A young woman charged with the manslaughter of her newborn baby told gardaí she held the infant in her arms for around 10 minutes before placing her in a bin in a medical centre, a court has heard.
The woman, who cannot be named for legal reasons, pleaded not guilty when arraigned last week to a charge of manslaughter in 2018 at Caredoc on the Cork Road in Waterford. She also denied a charge of child neglect on the same date.
The trial at Waterford Circuit Criminal Court heard on Thursday that the woman was arrested and detained at Waterford Garda station for interview by Inspector Donal Donohoe and Det Garda Siobhan Keating in August 2018.
During the first interview, both statements made in the hospital were read over to the woman. The woman agreed that when the baby was born and dropped into the toilet, the infant was still attached to her.
The defendant accepted that she picked the baby up, held her in her left hand, saw her face and determined the sex of the baby. When asked if the baby squealed or cried, she said “nothing”.
There was a bit of blood in the baby’s mouth and she turned her over to get it out, she explained. However, she repeated that the baby wasn’t alive. It was put to her that the baby did breathe, and she stated that she didn’t hear her.
The woman said that when she held the baby in her arms the woman couldn’t describe her feelings. She held her for about 10 minutes to “see if there was anything, but no, there was nothing”. She wanted to bring her home, but panicked when she couldn’t hear her breathe.
Asked why she didn’t seek help, she said, “because I didn’t want it. I never needed help. I always done everything by myself.”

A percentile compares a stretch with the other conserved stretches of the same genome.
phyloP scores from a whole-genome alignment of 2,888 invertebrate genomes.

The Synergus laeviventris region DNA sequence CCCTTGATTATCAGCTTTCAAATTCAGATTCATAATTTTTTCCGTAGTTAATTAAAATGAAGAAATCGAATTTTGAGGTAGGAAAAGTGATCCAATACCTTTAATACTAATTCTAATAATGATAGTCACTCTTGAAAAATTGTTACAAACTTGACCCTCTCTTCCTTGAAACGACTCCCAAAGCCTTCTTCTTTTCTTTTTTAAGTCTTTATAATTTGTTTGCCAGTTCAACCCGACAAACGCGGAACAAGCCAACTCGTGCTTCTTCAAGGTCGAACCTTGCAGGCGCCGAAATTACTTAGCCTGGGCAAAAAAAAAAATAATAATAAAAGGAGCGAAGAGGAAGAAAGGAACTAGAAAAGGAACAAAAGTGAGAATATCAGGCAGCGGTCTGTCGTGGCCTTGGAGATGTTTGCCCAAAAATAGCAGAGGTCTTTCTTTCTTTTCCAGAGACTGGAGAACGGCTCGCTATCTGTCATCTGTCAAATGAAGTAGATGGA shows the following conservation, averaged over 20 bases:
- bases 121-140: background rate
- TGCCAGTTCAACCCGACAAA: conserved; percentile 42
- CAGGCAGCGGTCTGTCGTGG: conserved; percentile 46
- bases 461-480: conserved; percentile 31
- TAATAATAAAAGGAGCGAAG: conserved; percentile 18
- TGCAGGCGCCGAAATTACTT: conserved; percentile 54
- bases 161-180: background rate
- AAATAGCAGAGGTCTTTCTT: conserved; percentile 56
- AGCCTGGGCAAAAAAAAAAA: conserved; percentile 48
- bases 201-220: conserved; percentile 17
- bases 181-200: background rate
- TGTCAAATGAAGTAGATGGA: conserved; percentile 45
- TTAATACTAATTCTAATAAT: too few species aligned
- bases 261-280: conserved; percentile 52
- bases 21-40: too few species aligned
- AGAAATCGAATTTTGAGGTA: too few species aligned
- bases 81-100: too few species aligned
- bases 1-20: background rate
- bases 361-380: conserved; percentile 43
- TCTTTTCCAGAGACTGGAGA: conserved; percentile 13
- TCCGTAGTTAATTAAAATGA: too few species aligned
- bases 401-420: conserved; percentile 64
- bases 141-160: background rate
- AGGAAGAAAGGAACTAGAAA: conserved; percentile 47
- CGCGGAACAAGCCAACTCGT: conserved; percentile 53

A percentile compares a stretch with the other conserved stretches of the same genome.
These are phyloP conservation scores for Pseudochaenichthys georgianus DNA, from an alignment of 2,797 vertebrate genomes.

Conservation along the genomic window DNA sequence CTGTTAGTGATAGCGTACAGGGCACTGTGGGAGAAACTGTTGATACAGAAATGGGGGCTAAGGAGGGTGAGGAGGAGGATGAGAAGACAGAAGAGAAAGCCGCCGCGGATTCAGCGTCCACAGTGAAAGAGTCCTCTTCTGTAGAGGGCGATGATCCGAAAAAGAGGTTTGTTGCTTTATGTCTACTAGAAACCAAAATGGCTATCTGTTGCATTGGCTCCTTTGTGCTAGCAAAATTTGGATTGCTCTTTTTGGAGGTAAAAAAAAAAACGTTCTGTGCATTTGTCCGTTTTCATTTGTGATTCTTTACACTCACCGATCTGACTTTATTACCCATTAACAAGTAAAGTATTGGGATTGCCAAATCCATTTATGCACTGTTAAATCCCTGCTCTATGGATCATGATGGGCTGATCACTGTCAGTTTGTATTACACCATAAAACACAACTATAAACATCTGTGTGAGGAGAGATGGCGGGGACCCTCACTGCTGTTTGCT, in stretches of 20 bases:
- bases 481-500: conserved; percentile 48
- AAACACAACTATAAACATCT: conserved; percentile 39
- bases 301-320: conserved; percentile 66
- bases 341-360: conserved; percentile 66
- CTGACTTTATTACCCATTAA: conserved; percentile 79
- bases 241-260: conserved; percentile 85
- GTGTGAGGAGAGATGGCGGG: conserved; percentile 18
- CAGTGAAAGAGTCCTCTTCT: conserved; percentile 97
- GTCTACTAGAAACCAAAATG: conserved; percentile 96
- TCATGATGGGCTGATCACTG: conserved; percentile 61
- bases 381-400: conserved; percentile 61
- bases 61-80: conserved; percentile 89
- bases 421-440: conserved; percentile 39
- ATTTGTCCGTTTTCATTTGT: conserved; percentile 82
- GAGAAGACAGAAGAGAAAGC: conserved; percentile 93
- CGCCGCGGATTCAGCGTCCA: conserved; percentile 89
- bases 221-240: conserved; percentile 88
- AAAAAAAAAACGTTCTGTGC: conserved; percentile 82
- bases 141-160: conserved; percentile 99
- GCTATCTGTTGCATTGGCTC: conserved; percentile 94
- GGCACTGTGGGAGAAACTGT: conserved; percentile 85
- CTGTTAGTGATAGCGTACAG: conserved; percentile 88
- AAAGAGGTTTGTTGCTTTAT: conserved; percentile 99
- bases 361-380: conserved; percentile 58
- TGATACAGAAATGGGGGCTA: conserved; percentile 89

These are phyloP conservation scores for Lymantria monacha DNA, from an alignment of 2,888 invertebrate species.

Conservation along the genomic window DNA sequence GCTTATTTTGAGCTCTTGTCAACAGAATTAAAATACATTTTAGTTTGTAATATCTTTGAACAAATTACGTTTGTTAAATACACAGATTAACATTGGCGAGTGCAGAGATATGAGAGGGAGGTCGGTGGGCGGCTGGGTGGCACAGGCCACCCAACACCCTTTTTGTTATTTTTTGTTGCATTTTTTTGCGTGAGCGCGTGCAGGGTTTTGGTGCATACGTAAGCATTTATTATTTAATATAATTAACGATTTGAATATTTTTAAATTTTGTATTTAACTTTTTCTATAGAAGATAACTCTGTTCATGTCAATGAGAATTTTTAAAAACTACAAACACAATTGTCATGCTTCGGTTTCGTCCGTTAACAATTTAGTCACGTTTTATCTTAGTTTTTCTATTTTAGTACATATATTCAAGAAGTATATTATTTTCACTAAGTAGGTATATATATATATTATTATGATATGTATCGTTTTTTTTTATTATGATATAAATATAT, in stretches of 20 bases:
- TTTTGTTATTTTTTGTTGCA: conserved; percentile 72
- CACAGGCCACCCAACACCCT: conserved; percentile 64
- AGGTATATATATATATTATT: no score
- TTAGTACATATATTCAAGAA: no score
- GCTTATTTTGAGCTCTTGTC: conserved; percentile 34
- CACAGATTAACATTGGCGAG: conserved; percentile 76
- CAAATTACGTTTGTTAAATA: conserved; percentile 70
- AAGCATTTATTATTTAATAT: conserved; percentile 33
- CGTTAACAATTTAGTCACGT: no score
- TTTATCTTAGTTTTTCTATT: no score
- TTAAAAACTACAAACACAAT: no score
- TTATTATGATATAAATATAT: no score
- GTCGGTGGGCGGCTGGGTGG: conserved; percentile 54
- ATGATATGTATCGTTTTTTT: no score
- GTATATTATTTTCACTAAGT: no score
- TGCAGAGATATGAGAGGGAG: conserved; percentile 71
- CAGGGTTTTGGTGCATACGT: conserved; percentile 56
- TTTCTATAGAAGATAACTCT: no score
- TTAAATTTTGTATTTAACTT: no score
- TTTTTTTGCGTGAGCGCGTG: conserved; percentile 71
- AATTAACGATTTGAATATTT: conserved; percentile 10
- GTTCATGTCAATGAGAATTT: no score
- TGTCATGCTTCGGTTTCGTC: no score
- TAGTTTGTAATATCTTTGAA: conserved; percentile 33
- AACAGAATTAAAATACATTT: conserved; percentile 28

She said that after a certain point in the pregnancy, she said there was no more movement and therefore thought it was too late.
When asked what triggered her to put the baby in the bin, she said, “I honestly don’t know.” She described how she opened the lid of the bin and placed her in. She didn’t wrap her.
Details of the postmortem were read out to her which showed the cause of death as being inattention at birth. She agreed that it was fair to say that if she screamed for help the baby would be here today.
Asked why she didn’t say anything at the hospital or when gardaí became involved, she said, “I just didn’t want to believe that I had her.”
During a second interview that evening she explained that she had accepted that she was pregnant some months before giving birth, but didn’t say anything or get medical attention.
She repeated that she didn’t know that the baby was alive when she gave birth. Gardaí put it to her that she denied the pregnancy for nine months beforehand and nine hours afterwards, even when the baby was found in the bin. They accused her of lying, but she protested that she was telling the truth and was in denial.
When asked what she was thinking when holding her, she said, “How beautiful she was. I was looking for movement. I wanted her to cry… I wanted help, but I didn’t ask.”
She felt relieved that she had her and was a mother. She felt she had left her baby down completely and was selfish.
Ciaran O’Loughlin, SC for the defence, pointed out to Insp Donohoe that comments made by the defendant were in hindsight and didn’t quantify that she knew that the baby was alive on the date in question.
Giving evidence, the father of the baby said he was made aware of the woman’s potential pregnancy, when she told him about it. He disputed it at that stage due to a lack of information.
Under cross-examination, he agreed that he offered her money for a pregnancy test and a doctor’s appointment when she told him of the pregnancy.
It was put to him that he had not had much contact with the woman, and Mr O’Loughlin, SC, added that at that stage it was obvious to everyone, except the woman, that she was pregnant.
On behalf of the defence, the final witness of the day, Dr Catherine Conlon, Assistant Professor Social Policy at Trinity College Dublin, explained the premise of a concealed pregnancy and drew on the Ann Lovett case of 1984.
The case is to continue on Friday.